I am a firm believer that everyone should expose themselves to the ideas/works of opposing viewpoints, no matter how ridiculous one might think such views are. I feel a lot of people read blogs, books, and articles only by people with similar views. This acts as a re-enforcement of opinions rather than an enhancement of knowledge. As such, I like to think that I break out of this mold by reading people like Paul Krugman, Ezra Klein, or even Naomi Klein.
One of the issues that seems most obvious to me is globalization and its net benefits for people around the world. The chief critic of globalization is Joseph Stiglitz, a nobel laureate in “information economics.” I picked up his magnum opus, Globalization and Its Discontents, today and just finished reading the first fifty pages. Interestingly, I find myself agreeing with him much more than I thought I would. First off, he is not nearly as anti-“globalization” as he is in opposition to distinctly non-market institutions like the IMF and the World Bank (where he was chief economist for a few years). The IMF and World Bank, in my admittedly limited knowledge, are organizations that are indeed detrimental to growth in developing countries and more often make things worse than make them better.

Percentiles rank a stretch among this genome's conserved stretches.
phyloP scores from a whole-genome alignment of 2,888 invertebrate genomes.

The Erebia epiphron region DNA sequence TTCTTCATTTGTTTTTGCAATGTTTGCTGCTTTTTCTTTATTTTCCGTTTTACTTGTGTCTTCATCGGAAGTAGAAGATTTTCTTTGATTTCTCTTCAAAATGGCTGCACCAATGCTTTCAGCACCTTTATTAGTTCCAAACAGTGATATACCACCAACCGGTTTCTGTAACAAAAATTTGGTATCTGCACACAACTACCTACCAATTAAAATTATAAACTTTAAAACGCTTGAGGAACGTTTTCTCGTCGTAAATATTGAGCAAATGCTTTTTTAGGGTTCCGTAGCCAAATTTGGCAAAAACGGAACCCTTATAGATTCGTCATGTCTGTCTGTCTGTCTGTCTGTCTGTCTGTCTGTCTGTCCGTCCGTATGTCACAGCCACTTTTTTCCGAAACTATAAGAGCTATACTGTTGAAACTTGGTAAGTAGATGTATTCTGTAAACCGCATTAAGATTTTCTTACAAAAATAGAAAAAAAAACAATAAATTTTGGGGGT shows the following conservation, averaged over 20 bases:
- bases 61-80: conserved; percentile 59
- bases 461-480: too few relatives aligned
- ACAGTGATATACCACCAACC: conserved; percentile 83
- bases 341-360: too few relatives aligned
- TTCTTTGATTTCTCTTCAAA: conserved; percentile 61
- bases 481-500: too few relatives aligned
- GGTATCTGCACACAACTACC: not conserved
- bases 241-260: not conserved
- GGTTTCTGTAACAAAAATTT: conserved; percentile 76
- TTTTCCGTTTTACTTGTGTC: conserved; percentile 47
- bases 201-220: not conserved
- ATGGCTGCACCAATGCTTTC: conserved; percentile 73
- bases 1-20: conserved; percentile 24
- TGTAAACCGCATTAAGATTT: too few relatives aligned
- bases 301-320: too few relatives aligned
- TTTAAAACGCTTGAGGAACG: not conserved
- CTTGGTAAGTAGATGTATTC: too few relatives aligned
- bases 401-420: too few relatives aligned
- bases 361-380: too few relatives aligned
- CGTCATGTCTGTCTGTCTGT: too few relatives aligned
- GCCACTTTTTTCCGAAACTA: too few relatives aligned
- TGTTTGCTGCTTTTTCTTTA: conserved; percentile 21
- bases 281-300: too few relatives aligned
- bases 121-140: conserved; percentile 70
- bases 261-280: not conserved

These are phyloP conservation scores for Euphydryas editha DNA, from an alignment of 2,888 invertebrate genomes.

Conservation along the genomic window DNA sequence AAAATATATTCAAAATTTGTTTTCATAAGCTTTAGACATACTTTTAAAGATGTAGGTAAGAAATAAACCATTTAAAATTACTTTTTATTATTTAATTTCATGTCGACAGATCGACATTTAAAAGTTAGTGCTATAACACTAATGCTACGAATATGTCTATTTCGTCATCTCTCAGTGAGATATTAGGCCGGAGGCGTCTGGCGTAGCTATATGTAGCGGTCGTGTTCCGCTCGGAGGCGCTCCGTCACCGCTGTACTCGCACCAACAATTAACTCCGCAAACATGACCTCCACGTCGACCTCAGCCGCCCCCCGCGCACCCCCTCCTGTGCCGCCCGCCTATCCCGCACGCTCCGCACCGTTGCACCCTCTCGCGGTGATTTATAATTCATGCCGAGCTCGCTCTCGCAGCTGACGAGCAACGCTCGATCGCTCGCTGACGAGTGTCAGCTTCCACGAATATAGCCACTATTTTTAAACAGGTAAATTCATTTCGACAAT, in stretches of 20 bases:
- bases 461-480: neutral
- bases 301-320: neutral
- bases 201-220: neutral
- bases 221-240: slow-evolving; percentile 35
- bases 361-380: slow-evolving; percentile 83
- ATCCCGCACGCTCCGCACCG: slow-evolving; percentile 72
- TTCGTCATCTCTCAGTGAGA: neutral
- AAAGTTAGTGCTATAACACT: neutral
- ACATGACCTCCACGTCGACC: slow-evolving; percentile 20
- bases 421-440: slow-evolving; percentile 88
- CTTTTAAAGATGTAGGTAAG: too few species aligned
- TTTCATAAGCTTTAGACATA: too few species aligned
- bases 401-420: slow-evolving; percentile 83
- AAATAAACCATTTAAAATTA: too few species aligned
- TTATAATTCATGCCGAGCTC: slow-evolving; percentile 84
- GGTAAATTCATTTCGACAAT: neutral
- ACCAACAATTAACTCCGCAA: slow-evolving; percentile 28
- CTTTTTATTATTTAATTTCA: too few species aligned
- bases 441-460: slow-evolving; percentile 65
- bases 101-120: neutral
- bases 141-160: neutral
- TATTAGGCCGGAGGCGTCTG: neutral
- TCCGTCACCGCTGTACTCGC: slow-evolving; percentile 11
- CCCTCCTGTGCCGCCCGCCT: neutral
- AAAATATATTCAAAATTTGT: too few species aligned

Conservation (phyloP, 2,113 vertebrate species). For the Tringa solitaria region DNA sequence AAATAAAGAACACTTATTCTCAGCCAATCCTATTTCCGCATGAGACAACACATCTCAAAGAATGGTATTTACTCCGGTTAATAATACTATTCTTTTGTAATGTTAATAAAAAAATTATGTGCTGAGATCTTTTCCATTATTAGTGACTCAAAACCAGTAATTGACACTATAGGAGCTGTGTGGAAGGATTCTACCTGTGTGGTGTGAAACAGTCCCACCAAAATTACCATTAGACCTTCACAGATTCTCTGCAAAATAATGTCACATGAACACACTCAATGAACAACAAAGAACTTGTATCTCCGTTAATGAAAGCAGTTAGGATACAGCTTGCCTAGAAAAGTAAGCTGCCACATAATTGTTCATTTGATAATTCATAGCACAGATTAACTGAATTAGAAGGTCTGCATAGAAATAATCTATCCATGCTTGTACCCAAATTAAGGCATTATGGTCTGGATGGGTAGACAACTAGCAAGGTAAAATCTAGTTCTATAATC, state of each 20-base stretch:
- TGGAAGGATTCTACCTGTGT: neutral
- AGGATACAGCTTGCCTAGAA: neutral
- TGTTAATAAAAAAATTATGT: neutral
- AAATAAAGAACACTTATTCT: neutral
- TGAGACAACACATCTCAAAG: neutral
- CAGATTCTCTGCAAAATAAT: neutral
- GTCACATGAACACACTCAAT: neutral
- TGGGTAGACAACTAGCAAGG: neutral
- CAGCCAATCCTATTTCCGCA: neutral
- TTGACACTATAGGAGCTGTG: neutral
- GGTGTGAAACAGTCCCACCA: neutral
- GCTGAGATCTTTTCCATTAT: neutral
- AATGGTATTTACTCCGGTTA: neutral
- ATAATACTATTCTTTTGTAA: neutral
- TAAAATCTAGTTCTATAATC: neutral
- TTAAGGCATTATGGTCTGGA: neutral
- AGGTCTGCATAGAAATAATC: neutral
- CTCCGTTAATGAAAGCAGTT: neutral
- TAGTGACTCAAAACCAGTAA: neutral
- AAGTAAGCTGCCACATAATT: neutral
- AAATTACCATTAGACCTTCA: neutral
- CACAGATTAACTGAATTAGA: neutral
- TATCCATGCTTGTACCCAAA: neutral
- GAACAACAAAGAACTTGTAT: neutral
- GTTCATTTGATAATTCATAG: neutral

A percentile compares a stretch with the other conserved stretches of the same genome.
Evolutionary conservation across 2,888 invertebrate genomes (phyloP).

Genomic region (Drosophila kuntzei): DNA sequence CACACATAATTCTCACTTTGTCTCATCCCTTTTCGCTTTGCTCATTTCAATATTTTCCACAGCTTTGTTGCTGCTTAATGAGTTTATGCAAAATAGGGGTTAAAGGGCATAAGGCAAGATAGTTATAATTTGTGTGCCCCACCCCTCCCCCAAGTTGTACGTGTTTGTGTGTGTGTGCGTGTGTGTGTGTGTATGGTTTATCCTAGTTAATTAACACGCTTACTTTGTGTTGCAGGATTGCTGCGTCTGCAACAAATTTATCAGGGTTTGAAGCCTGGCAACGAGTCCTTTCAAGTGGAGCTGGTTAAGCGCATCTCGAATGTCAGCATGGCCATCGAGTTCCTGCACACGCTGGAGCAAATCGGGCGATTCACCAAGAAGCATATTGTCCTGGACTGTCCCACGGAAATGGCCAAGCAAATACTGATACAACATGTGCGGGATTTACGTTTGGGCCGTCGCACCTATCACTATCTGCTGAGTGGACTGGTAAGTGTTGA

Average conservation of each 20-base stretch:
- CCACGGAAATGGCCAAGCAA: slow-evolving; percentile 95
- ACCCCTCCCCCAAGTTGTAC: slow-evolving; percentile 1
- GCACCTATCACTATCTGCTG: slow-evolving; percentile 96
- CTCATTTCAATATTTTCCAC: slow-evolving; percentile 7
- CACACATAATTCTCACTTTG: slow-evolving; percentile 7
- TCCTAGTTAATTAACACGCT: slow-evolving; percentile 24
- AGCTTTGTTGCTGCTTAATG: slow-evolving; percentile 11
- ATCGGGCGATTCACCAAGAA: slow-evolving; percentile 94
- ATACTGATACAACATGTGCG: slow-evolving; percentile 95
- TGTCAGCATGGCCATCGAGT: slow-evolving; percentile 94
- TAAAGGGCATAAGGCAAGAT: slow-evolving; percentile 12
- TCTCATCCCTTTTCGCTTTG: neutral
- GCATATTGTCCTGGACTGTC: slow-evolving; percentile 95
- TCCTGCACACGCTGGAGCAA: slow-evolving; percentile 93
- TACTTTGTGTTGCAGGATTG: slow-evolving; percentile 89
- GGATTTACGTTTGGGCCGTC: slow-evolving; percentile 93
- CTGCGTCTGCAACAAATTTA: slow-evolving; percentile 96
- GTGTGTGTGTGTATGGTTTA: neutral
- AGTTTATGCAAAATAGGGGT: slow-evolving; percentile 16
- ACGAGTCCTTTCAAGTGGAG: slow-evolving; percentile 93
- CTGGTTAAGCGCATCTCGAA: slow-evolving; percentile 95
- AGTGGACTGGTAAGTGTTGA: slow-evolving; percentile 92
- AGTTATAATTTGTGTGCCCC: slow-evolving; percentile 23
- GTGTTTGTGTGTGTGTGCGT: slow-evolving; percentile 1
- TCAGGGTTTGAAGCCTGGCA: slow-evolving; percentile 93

From the start, he acknowledges the undeniable benefits to people around the world and even seems to offer some support for sweatshops:
People in the West may regard low-paying Nike jobs at Nike as exploitation, but for many people in the developing world, working in factory is a far better option than staying down on the farm and growing rice.
So far, it seems clear to me that Siglitz isn’t opposed to globalization as much as he is against how it is being carried out. In the back of my mind I also remember that his expertise is in asymmetric information and not international trade (though his time at the World Bank does give him expertise on how it carries out its business).
I have only read a fifth of Stiglitz’s book, so he might go onto issues where his opinions part from mine later. Meanwhile, I look forward to seeing what he has to say against all the good things of globalization I hear so much about.